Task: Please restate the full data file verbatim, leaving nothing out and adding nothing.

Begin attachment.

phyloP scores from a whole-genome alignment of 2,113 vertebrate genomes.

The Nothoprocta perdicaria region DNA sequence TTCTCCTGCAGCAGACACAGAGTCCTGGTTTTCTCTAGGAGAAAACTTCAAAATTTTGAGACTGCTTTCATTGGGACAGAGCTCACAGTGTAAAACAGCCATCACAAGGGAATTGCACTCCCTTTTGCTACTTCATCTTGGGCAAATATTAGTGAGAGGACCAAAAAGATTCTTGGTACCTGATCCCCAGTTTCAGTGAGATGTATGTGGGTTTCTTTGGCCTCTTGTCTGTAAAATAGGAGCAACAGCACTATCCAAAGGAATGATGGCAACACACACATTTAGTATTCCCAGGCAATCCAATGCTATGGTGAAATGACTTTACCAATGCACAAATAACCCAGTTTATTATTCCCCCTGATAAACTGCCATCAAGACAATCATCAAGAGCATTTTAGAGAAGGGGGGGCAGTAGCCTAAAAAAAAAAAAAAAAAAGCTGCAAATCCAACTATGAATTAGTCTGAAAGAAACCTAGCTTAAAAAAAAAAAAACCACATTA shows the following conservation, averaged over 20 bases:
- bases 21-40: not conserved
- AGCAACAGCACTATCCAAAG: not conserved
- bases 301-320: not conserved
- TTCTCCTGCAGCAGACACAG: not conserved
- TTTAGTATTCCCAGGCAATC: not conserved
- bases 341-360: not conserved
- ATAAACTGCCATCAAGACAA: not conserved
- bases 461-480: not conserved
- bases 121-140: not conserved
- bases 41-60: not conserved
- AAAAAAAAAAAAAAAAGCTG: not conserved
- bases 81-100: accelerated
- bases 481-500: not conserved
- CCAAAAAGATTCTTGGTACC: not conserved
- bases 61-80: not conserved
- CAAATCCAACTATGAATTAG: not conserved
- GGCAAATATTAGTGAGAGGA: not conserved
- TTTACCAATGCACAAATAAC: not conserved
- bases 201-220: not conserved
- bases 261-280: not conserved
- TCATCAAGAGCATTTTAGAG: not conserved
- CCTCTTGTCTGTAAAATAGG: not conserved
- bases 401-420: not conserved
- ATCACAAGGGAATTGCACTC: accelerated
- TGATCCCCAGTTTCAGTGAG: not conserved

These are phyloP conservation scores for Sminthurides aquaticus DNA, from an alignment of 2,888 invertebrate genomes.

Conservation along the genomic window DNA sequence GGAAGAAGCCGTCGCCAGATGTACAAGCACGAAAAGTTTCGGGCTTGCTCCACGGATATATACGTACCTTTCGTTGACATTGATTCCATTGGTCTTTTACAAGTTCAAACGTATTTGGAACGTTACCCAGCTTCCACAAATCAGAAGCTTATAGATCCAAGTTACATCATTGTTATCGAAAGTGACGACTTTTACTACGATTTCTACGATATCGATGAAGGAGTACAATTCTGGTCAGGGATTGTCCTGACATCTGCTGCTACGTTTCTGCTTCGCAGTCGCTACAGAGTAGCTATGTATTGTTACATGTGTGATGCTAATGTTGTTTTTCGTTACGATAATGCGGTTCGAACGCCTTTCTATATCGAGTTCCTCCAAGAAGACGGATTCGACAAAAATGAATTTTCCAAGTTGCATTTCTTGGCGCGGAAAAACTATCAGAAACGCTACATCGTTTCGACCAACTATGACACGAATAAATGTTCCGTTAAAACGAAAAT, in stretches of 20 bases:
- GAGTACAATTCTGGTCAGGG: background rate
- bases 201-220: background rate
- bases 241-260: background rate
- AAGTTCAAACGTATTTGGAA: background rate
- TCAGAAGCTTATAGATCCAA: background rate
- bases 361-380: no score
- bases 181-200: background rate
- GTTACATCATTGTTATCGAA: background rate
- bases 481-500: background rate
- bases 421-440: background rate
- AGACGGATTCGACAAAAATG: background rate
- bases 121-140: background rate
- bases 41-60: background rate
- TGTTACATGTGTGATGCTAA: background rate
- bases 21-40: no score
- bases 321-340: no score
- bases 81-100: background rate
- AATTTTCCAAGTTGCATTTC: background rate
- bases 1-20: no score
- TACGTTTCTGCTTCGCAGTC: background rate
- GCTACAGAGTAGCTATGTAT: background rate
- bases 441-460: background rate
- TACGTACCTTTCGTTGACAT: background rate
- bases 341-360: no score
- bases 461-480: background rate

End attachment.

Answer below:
phyloP scores from a whole-genome alignment of 2,113 vertebrate genomes.

The Nothoprocta perdicaria region DNA sequence TTCTCCTGCAGCAGACACAGAGTCCTGGTTTTCTCTAGGAGAAAACTTCAAAATTTTGAGACTGCTTTCATTGGGACAGAGCTCACAGTGTAAAACAGCCATCACAAGGGAATTGCACTCCCTTTTGCTACTTCATCTTGGGCAAATATTAGTGAGAGGACCAAAAAGATTCTTGGTACCTGATCCCCAGTTTCAGTGAGATGTATGTGGGTTTCTTTGGCCTCTTGTCTGTAAAATAGGAGCAACAGCACTATCCAAAGGAATGATGGCAACACACACATTTAGTATTCCCAGGCAATCCAATGCTATGGTGAAATGACTTTACCAATGCACAAATAACCCAGTTTATTATTCCCCCTGATAAACTGCCATCAAGACAATCATCAAGAGCATTTTAGAGAAGGGGGGGCAGTAGCCTAAAAAAAAAAAAAAAAAAGCTGCAAATCCAACTATGAATTAGTCTGAAAGAAACCTAGCTTAAAAAAAAAAAAACCACATTA shows the following conservation, averaged over 20 bases:
- bases 21-40: not conserved
- AGCAACAGCACTATCCAAAG: not conserved
- bases 301-320: not conserved
- TTCTCCTGCAGCAGACACAG: not conserved
- TTTAGTATTCCCAGGCAATC: not conserved
- bases 341-360: not conserved
- ATAAACTGCCATCAAGACAA: not conserved
- bases 461-480: not conserved
- bases 121-140: not conserved
- bases 41-60: not conserved
- AAAAAAAAAAAAAAAAGCTG: not conserved
- bases 81-100: accelerated
- bases 481-500: not conserved
- CCAAAAAGATTCTTGGTACC: not conserved
- bases 61-80: not conserved
- CAAATCCAACTATGAATTAG: not conserved
- GGCAAATATTAGTGAGAGGA: not conserved
- TTTACCAATGCACAAATAAC: not conserved
- bases 201-220: not conserved
- bases 261-280: not conserved
- TCATCAAGAGCATTTTAGAG: not conserved
- CCTCTTGTCTGTAAAATAGG: not conserved
- bases 401-420: not conserved
- ATCACAAGGGAATTGCACTC: accelerated
- TGATCCCCAGTTTCAGTGAG: not conserved

These are phyloP conservation scores for Sminthurides aquaticus DNA, from an alignment of 2,888 invertebrate genomes.

Conservation along the genomic window DNA sequence GGAAGAAGCCGTCGCCAGATGTACAAGCACGAAAAGTTTCGGGCTTGCTCCACGGATATATACGTACCTTTCGTTGACATTGATTCCATTGGTCTTTTACAAGTTCAAACGTATTTGGAACGTTACCCAGCTTCCACAAATCAGAAGCTTATAGATCCAAGTTACATCATTGTTATCGAAAGTGACGACTTTTACTACGATTTCTACGATATCGATGAAGGAGTACAATTCTGGTCAGGGATTGTCCTGACATCTGCTGCTACGTTTCTGCTTCGCAGTCGCTACAGAGTAGCTATGTATTGTTACATGTGTGATGCTAATGTTGTTTTTCGTTACGATAATGCGGTTCGAACGCCTTTCTATATCGAGTTCCTCCAAGAAGACGGATTCGACAAAAATGAATTTTCCAAGTTGCATTTCTTGGCGCGGAAAAACTATCAGAAACGCTACATCGTTTCGACCAACTATGACACGAATAAATGTTCCGTTAAAACGAAAAT, in stretches of 20 bases:
- GAGTACAATTCTGGTCAGGG: background rate
- bases 201-220: background rate
- bases 241-260: background rate
- AAGTTCAAACGTATTTGGAA: background rate
- TCAGAAGCTTATAGATCCAA: background rate
- bases 361-380: no score
- bases 181-200: background rate
- GTTACATCATTGTTATCGAA: background rate
- bases 481-500: background rate
- bases 421-440: background rate
- AGACGGATTCGACAAAAATG: background rate
- bases 121-140: background rate
- bases 41-60: background rate
- TGTTACATGTGTGATGCTAA: background rate
- bases 21-40: no score
- bases 321-340: no score
- bases 81-100: background rate
- AATTTTCCAAGTTGCATTTC: background rate
- bases 1-20: no score
- TACGTTTCTGCTTCGCAGTC: background rate
- GCTACAGAGTAGCTATGTAT: background rate
- bases 441-460: background rate
- TACGTACCTTTCGTTGACAT: background rate
- bases 341-360: no score
- bases 461-480: background rate